|Year : 2019 | Volume
| Issue : 4 | Page : 361-363
Prenatal diagnosis and perinatal management of a bilateral anterior congenital diaphragmatic hernia
Elyssa Faye Cohen1, Radhika B Pillai1, Robyn M Hatley2, Manish Bajaj3
1 Medical College of Georgia, Augusta University, Augusta, Georgia
2 Department of Pediatric Surgery, Medical College of Georgia, Augusta University, Augusta, Georgia
3 Department of Pediatric Radiology, Medical College of Georgia, Augusta University, Augusta, Georgia
|Date of Web Publication||28-Jun-2019|
Ms. Elyssa Faye Cohen
Medical College of Georgia, Augusta University, Augusta
Source of Support: None, Conflict of Interest: None
|How to cite this article:|
Cohen EF, Pillai RB, Hatley RM, Bajaj M. Prenatal diagnosis and perinatal management of a bilateral anterior congenital diaphragmatic hernia. Lung India 2019;36:361-3
|How to cite this URL:|
Cohen EF, Pillai RB, Hatley RM, Bajaj M. Prenatal diagnosis and perinatal management of a bilateral anterior congenital diaphragmatic hernia. Lung India [serial online] 2019 [cited 2020 May 28];36:361-3. Available from: http://www.lungindia.com/text.asp?2019/36/4/361/261714
Congenital diaphragmatic hernia (CDH) is a developmental defect of the diaphragm that allows abdominal viscera to herniate into the thorax resulting in pulmonary hypoplasia. CDH occurs in one of 2000–3000 births. About 97% of CDH are unilateral, 1% bilateral, and 2% are central hernias. Bilateral CDH is challenging to diagnose prenatally because the mediastinal shift is minimal, and the right-sided herniated liver is of similar echogenicity as the lung. Bilateral CDH accounts for five in 1,000,000 births, and bilateral anterior CDH occurs in six of 10,000,000 births. We describe a rare case of a CDH where the anterior half of the diaphragm is deficient bilaterally and centrally, leading to bilateral anterior herniation of the liver and small loop of bowel, as well as secondary complications of narrow intimal tear of the aorta at the level of the right carotid artery.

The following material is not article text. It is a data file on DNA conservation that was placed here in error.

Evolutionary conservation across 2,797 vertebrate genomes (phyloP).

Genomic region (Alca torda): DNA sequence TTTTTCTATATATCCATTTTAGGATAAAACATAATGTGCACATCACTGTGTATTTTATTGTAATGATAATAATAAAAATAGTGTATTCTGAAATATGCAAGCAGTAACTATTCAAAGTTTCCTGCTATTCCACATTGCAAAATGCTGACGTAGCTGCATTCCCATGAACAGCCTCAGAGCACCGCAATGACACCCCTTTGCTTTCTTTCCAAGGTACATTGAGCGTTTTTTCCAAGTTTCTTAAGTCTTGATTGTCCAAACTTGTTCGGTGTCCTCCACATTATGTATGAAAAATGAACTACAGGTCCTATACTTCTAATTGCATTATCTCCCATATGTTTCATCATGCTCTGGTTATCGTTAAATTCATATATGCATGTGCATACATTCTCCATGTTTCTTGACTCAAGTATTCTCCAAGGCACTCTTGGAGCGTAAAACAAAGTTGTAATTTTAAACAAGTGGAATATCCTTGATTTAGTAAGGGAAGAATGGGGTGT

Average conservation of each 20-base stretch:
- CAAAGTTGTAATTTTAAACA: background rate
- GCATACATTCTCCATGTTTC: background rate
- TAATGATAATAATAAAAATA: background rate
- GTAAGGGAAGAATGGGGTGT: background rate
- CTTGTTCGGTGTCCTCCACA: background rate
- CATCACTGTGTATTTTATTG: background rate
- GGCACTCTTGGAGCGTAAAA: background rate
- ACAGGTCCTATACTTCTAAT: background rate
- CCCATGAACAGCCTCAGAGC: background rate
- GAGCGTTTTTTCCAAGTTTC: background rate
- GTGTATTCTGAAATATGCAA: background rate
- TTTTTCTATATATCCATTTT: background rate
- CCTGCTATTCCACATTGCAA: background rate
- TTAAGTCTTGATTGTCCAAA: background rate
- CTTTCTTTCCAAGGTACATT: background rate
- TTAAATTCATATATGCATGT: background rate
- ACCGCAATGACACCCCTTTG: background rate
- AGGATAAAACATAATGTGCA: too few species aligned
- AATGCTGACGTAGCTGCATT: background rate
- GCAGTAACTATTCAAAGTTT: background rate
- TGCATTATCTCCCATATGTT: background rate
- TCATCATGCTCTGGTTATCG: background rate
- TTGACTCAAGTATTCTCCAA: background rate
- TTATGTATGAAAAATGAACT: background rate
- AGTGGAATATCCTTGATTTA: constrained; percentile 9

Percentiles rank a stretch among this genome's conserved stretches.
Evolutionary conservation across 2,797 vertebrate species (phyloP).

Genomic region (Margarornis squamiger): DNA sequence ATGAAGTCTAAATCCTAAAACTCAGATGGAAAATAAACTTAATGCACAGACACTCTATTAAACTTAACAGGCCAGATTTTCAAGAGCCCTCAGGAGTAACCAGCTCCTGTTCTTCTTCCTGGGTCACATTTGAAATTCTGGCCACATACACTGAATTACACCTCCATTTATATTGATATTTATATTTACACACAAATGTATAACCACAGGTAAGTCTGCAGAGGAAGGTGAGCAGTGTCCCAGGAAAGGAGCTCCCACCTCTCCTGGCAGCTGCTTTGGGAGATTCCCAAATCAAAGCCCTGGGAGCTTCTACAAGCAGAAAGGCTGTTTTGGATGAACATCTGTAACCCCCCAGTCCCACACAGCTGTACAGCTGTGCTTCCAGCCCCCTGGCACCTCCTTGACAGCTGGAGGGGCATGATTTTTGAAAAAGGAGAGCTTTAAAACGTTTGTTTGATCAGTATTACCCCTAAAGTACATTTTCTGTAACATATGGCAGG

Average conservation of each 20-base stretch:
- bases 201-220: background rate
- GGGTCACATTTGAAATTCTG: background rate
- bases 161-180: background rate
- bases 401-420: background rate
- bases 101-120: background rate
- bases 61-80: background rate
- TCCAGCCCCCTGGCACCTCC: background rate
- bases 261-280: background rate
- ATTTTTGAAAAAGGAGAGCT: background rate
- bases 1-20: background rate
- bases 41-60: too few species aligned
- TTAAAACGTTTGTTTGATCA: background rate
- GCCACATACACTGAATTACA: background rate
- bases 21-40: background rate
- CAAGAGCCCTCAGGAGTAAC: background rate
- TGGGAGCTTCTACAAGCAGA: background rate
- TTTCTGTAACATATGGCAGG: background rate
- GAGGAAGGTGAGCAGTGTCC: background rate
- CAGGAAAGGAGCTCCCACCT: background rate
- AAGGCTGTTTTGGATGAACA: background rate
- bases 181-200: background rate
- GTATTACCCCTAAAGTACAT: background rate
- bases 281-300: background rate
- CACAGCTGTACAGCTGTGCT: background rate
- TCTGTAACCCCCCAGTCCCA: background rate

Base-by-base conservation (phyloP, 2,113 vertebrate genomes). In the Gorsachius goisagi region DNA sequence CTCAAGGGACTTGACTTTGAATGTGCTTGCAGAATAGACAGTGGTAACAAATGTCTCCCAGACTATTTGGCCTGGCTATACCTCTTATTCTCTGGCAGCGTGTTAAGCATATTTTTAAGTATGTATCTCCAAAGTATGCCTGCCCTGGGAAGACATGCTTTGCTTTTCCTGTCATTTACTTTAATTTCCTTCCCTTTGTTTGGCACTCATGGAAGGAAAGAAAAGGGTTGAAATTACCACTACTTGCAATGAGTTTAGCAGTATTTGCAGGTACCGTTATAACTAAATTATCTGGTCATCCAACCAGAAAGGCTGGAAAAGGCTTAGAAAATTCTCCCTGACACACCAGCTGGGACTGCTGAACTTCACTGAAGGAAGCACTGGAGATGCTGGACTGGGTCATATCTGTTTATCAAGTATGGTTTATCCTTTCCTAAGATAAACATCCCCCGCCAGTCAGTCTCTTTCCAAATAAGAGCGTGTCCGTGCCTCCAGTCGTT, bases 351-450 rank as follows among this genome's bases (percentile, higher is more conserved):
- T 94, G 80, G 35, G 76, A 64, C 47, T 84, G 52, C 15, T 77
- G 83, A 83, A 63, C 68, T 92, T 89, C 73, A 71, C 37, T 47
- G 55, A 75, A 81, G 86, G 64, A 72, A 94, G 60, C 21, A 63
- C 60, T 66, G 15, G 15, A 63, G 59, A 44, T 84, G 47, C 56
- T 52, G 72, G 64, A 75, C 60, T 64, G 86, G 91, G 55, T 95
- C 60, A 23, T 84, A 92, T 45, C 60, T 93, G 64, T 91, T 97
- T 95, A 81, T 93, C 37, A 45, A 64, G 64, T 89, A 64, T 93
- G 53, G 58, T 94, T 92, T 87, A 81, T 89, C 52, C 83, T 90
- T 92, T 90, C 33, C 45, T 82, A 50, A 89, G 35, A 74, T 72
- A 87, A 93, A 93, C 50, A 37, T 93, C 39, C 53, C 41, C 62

Bilateral CDH carries significant mortality, with a mortality rate of 65%–74% versus 20%–35% for unilateral CDHs., Prenatal diagnosis is extremely important as it can improve delivery planning, postnatal care, and evaluation for chromosomal and congenital anomalies.,